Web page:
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Comment Not that surprising thanks to CALEA (Score 1) 74 74

Since the US has required access network operators to implement CALEA support many products are already being designed with lawful intercept functionality anyways. Implementing it isn't a problem really, just so long as it's not abused it's not that different from a telephone wiretap.

Comment Re:Yes it is a peering problem ... (Score 1) 243 243

Eyeball networks didn't usually get settlement free peering to begin with. Until you had these huge eyeballs form like Comcast that kind of peering was between the transit ISPs themselves. Comcast used to be a customer of these ISPs, and didn't get the peering agreements until they started congesting links by dropping transit services. I found information on this discussed on the NANOG mailing list from 2010, so this has been going on for a number of years already.

Comment Re:Why can't (Score 1) 349 349

Electricity, water, and natural gas all "consume" physical product. Bits on a wire don't actually consume anything, other than the electricity used to put them there but thats mostly constant. Bandwidth is a time limited function, not product limited. "Unused" bandwidth on a link is just wasted time with no useful data traversing the wire.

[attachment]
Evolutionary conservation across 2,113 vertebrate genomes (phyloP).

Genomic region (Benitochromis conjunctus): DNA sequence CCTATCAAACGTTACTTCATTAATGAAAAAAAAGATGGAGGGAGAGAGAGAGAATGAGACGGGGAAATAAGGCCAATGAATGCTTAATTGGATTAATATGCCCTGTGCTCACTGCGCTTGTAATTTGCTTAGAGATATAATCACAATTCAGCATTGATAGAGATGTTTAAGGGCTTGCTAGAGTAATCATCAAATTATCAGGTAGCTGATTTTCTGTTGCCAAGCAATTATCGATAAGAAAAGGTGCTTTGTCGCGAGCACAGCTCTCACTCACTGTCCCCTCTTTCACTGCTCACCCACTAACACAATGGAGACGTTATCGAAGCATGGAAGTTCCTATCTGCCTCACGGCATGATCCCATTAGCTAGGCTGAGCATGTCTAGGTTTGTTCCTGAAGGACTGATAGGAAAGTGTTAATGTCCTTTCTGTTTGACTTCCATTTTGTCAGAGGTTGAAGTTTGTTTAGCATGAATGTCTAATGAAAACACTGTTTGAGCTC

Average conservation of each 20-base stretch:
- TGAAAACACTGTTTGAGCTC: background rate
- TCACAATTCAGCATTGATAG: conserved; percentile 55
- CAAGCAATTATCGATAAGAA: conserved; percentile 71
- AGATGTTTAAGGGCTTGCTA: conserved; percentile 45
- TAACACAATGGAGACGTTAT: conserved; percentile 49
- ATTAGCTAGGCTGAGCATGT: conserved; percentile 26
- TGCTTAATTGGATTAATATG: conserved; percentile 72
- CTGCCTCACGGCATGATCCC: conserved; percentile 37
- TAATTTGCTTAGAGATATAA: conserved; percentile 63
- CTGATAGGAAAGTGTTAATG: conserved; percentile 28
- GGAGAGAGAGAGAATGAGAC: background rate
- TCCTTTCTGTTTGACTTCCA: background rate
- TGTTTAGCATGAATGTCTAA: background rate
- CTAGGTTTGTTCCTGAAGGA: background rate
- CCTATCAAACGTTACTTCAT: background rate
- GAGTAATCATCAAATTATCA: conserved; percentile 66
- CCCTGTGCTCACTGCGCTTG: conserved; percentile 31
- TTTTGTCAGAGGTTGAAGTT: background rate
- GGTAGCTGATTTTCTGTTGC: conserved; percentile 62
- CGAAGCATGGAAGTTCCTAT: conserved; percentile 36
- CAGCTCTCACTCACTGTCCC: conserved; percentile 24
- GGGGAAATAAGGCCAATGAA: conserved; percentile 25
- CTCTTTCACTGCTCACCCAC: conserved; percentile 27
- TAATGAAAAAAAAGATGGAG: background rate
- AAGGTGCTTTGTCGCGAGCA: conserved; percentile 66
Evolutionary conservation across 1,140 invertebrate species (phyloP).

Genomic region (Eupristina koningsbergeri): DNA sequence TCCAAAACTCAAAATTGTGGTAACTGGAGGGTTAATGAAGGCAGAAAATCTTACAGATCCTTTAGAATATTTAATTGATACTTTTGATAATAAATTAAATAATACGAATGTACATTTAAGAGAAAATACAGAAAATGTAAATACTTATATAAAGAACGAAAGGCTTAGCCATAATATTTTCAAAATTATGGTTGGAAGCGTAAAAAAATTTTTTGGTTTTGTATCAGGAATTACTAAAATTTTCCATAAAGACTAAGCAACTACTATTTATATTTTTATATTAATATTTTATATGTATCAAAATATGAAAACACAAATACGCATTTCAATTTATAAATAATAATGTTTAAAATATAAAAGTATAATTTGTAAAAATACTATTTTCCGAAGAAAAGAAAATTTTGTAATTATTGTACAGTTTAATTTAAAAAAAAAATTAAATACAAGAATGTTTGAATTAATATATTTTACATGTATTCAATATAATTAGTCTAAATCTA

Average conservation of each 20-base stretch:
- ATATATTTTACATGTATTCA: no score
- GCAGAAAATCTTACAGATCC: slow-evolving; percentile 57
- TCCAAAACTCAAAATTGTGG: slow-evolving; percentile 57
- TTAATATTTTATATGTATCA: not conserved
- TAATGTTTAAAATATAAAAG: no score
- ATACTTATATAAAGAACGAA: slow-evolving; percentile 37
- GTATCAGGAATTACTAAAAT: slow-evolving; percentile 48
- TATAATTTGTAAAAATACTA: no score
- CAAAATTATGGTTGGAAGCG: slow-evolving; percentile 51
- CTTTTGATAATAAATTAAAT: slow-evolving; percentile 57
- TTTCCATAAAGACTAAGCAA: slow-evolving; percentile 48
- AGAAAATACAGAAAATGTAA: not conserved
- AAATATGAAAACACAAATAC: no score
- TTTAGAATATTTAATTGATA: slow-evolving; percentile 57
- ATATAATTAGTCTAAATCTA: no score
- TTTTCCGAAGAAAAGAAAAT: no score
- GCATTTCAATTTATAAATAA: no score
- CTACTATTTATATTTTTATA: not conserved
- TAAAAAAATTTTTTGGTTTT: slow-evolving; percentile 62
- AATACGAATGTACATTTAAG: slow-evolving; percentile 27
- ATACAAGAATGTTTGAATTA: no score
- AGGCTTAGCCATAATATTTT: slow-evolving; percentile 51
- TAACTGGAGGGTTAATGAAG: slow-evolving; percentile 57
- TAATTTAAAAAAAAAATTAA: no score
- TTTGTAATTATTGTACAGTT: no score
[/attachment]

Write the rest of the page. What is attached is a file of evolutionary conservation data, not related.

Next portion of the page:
Comment Zediva (Score 5, Informative) 147 147

I think this will put it pretty plainly why.


If they sued someone over a remote DVD playback, then they would also license it differently and probably not under more favorable terms than "traditional" streaming.

Comment Re:It's not arrogant, it's correct. (Score 1) 466 466

What about when there isn't a provider between Netflix and AT&T? This is the case when Netflix wants to peer directly with an ISP and offers caching appliances that the ISP can host inside their network. This removes the "provider" from Netflix.

"I'm not afraid of dying, I just don't want to be there when it happens." -- Woody Allen